When first it became apparent to my friends and professional acquaintances that I had no intention of sending my daughter to school when she was four or five, there was a general feeling that the experiment would soon fail. As she grew older and started becoming obnoxious, as schoolchildren so often do, I would surely find that spending so much time with the child would drive me mad. Or just wait until she hit puberty! Then I would find the whole thing intolerable, with my daughter screaming abuse at me and refusing point-blank to do as I asked. Even if I could stick at it, what of the poor child’s future? She would have no GCSEs, no prospect of going into higher education, no friends, no social skills. A pretty bleak prospect, all in all!
Of course, a dozen or so years down the road and none of these gloomy predictions have proved to be anything near the mark. The reaction has now changed to one of sourness and my being told that I have been ‘lucky’. Lucky that I have avoided the adolescent rows that nearly all our friends have endured from their children, lucky that my daughter studied hard and did well in her exams, lucky that she has a place at a good university, lucky that she does not lie to us, steal from us, smoke dope; the list is endless. Of course ’luck’ does not really enter into the matter at all. I thought that a lot of the problems of childhood and adolescence are caused by allowing other children to become the dominant influence, rather than the family. I do not think that most schools are up to the job of teaching effectively and so avoided them. These are not questions of luck, I made a series of what seemed to me to be rational choices. Like most home educating parents, we had to make considerable sacrifices to achieve our object. Both of us could only work part-time, which meant a greatly reduced income. I certainly had less freedom than most of the fathers whom I knew. Still, the rewards were also correspondingly greater as well, so I don’t think that I have got the raw end of the deal. Most of those who predicted disaster for my own daughter, view their own adolescent daughters with despair and there seem to be terrible breaches between them and their children.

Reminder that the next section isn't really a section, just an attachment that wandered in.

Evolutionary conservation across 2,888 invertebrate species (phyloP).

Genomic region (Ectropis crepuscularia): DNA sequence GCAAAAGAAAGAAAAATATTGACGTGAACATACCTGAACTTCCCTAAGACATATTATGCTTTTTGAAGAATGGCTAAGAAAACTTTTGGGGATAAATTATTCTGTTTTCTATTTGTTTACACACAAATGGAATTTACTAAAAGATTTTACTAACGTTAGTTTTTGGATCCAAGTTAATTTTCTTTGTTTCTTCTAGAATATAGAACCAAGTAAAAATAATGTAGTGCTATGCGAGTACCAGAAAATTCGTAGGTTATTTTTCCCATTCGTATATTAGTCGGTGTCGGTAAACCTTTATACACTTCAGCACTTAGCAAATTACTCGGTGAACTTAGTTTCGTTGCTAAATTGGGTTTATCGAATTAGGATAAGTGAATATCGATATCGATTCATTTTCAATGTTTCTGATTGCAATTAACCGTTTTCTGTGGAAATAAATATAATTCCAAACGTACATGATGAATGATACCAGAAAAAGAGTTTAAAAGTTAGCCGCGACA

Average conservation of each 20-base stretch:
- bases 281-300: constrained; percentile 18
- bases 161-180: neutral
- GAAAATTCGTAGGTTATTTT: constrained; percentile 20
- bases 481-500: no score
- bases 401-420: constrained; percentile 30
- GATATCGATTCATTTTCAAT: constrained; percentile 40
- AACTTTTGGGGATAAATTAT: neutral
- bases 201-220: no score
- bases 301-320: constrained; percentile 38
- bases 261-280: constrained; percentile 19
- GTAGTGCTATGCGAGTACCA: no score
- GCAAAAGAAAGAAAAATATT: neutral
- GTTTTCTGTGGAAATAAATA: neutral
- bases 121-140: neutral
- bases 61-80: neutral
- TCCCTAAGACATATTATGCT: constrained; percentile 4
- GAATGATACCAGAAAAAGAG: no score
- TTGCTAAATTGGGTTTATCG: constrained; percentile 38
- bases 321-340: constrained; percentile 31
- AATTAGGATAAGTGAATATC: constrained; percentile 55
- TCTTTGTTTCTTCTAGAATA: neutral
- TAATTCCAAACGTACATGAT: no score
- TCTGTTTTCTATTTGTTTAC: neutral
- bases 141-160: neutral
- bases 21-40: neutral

All in all, the whole home educating enterprise has been a huge success for our family and I shall in a way be sorry to see it end in the autumn. However, all good things come to an end and I shall have plenty with which to occupy myself in the coming years. Which brings me neatly to another point. I observe that some people seem dismayed at the amount that I am writing on this blog. Why this should be, I really could not say; nobody is, after all, compelled to come here and read what I have to say. Indeed, judging by the apoplexy which my views evidently provoke in others, it would perhaps be best if some of my readers gave this place a wide berth! Others seem concerned that I am spending too much time replying to comments here. One hardly knows how to answer such a criticism. It seems to me only courteous that if somebody has taken the trouble to respond to what I have said, then I should listen to their criticism and reply. The fact is, I write tens of thousands of words each week and a few hundred expended on this blog and the other one which I write is neither here nor there among all the other writing in which I am engage. Like many people, I constantly flick back and forth while writing between google, my blogs, the news, spotify and a dozen other places. I suppose that the only remedy which I am able to suggest for those who either dislike my views or are anxious about how frequently I express those views, is not to come here so often themselves. Reading what I have to say does not seem to be a pleasant experience for some and their continued presence here strikes me as being more than a little perverse. Resist the temptation to read this blog, you guys. You know you will feel all the better for abstaining from this pernicious habit!